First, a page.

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Exiting quantitative easing – the need for a deft touch and some luck


In recent weeks, speculation the United States Federal Reserve may begin tapering its quantitative easing (QE) program has sparked volatility in bond and currency markets. This has underscored the uncertainty and risks associated with QE and the possibility that, if exiting QE is not handled well, it could have adverse implications for the global economy.

With official interest rates close to zero monetary authorities in the United States, Europe, Japan and the United Kingdom turned to unconventional monetary policy tools. QE involves central banks purchasing financial assets (such as government bonds, corporate bonds and mortgage-backed securities). It increases the money base with a view to driving down long-term borrowing costs. Currently, the US Federal Reserve is purchasing US$40 billion of mortgage-backed securities and US$45 billion of longer-term US Treasury securities each month.

The logic is that improved liquidity and lower borrowing costs will support higher household expenditure and encourage businesses to borrow to fund wealth and job creating long-term investments.

QE has always been seen as a temporary policy measure rather than a permanent change to the way monetary policy is conducted. In theory as economies recover and growth picks up, central banks will wind back QE and ‘mop up’ excess liquidity in the financial system. Monetary policy will then gradually be tightened, with interest rates heading back towards normal levels. If all goes well, inflation will remain contained and, importantly, inflationary expectations will remain firmly anchored. The question is, will we get this happy ending?

While many factors are likely to bear on this question, how well central banks exit QE is one of them.

The first conundrum for central banks is deciding when and how fast to exit. The obvious answer is to begin exiting once it is clear a sustainable recovery is underway and growth is picking up, and to calibrate the pace of withdrawal for the speed of the recovery. But in practice making these calls will not be easy. For one thing, the exceptional economic circumstances of recent years and presence of significant downside risks have made forecasting harder.

If it is clear economic activity is picking up and financial market distress has abated, judging the right time to start exiting QE will be easier. However, if the recovery is sluggish and there are conflicting signals, then the decision becomes more difficult. As the IMF recently observed, in this scenario weighing the benefits of continuing on with unconventional monetary policy against the associated costs is more challenging. This judgement is further complicated if after a certain point there are diminishing returns from QE in terms of its positive effects on growth.

Exiting too early or too fast carries the risk of choking off an economic recovery before it has a chance to take hold. On the flip side, leaving very loose monetary conditions in place for too long carries the risk of pumping up asset price bubbles, distorting financial markets and feeding inflation.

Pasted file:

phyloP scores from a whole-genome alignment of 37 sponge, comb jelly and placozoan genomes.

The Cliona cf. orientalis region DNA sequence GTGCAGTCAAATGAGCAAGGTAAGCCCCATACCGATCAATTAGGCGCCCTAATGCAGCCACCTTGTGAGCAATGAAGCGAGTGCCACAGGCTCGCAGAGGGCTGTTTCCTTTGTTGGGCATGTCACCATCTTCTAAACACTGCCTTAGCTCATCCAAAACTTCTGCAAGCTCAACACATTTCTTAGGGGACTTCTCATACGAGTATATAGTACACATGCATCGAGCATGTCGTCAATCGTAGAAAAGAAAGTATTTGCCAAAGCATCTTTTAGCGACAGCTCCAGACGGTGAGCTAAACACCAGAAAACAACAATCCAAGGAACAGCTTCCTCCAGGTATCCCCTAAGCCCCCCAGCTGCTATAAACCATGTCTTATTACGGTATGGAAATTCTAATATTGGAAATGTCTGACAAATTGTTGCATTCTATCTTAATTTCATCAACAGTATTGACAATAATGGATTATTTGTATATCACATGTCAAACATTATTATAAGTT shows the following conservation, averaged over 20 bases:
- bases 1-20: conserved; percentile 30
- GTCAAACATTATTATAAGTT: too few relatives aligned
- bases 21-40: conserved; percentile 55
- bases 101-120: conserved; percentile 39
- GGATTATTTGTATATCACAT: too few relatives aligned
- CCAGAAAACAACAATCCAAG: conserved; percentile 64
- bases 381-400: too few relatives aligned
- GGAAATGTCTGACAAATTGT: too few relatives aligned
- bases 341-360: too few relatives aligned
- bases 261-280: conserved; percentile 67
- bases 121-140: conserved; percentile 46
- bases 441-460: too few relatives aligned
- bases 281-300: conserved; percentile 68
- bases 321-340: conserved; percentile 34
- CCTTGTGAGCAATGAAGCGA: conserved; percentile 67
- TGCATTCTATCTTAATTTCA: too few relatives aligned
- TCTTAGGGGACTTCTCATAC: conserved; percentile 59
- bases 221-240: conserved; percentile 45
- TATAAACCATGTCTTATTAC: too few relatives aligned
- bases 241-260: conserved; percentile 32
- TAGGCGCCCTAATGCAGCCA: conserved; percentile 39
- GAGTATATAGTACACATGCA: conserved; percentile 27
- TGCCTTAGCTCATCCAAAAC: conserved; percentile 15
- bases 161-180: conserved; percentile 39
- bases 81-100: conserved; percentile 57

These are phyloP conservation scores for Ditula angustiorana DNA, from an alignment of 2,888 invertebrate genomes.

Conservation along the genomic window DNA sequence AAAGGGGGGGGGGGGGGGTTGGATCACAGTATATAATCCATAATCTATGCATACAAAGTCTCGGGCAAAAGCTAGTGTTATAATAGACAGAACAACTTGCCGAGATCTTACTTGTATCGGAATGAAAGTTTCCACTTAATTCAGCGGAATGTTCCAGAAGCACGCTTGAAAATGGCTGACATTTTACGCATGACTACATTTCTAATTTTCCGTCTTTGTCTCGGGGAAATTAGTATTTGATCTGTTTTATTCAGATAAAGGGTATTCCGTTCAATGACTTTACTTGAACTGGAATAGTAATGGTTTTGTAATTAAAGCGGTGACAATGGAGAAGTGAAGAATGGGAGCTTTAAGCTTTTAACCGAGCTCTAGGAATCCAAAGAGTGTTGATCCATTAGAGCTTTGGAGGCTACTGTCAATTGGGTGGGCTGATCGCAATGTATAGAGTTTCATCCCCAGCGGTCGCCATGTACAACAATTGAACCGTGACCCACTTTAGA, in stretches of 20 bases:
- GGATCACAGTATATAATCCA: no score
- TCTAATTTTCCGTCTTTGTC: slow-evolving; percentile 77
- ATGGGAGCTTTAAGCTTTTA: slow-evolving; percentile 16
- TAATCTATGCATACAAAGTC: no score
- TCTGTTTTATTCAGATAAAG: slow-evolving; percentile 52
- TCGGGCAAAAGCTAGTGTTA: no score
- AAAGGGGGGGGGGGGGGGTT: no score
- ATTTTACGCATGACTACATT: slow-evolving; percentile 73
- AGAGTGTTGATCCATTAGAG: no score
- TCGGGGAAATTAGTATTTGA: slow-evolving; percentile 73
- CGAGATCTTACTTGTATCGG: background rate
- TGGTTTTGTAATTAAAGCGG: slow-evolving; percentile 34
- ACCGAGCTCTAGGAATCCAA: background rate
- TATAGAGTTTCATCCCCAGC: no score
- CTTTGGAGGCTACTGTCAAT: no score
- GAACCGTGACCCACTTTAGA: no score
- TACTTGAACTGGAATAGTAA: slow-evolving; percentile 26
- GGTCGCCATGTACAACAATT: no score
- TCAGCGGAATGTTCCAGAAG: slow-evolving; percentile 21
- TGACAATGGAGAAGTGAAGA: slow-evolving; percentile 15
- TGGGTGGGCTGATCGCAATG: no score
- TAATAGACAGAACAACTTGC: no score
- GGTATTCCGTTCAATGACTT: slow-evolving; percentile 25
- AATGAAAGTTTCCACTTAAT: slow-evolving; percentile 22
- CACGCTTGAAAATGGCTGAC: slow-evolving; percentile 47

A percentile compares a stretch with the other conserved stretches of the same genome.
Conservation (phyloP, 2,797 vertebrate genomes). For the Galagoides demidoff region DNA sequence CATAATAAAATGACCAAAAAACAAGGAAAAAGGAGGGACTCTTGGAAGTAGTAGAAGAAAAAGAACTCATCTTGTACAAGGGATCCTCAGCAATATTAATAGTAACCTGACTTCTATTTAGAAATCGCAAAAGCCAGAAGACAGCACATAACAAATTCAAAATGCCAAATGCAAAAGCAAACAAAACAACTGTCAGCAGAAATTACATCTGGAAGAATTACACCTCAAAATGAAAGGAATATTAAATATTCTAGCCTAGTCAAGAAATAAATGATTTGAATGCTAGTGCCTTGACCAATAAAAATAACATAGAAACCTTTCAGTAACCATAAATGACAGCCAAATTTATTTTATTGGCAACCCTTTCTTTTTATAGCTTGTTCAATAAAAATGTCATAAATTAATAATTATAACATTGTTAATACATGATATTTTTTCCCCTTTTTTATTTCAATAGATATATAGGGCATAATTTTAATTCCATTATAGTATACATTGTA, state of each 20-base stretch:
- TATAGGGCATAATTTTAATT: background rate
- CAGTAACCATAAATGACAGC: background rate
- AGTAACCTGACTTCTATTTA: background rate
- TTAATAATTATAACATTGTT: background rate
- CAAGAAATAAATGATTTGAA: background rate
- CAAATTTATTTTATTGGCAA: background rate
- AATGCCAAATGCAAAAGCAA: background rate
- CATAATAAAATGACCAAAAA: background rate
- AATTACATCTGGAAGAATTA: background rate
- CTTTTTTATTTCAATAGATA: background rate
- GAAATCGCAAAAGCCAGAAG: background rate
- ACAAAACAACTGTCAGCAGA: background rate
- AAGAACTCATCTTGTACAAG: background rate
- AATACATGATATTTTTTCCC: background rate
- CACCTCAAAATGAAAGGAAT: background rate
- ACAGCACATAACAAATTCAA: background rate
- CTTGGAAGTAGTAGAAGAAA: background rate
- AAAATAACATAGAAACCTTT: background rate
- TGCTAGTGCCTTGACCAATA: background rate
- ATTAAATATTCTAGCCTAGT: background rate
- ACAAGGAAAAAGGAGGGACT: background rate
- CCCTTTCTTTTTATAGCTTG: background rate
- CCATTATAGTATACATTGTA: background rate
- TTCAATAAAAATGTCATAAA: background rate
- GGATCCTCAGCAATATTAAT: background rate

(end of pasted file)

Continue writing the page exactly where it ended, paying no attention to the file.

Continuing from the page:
A second challenge for central banks is deciding how best to go about exiting QE and the sequencing of measures. The IMF has suggested the path back to normalising monetary policy may go something like this: (1) halting extraordinary interventions; (2) downsizing and normalising the central bank’s balance sheet; (3) selling purchased assets, if necessary; and (4) raising short-term interest rates. The US Federal Reserve articulated a set of ‘exit strategy principles’ in June 2011 which provides guidance on how they are likely to sequence measures to normalise monetary policy.

Such neat lists mask the complexity of decision making at each stage and the extent of uncertainty and risk. For example, there is a risk that withdrawing QE sparks excessive market volatility and investors begin selling off government bonds. In this scenario long-term interest rates could overshoot, driving up borrowing costs. Further, such volatility could result in large fluctuations in capital flows and exchange rates.

The major central banks will need to adopt a flexible approach to policy that reflects how they have implemented QE and economic and financial developments. With the normalisation of monetary policy likely to play out over a number of years and with the likelihood central banks will need to calibrate their policy approaches for market reactions along the way, we may yet see some further innovations in this space. Good communication by central banks will be essential if they are to avoid taking markets by surprise.

There is also a broad range of factors that are beyond the control of central banks but are nevertheless critical to how smoothly exiting QE goes. The transition will be made more difficult if it turns out businesses have used the availability of ‘easy’ money to fund poor investments. Further, the transition is vulnerable to negative external shocks.

Finally, as the IMF has emphasised, much will also depend on how well governments have used the breathing space provided by QE to put their fiscal affairs in order and implement much needed structural and financial sector reforms.

With the US tipped to recover more quickly than Europe, the US Federal Reserve’s management of the normalisation of monetary policy over coming years may provide valuable lessons for their European counterparts.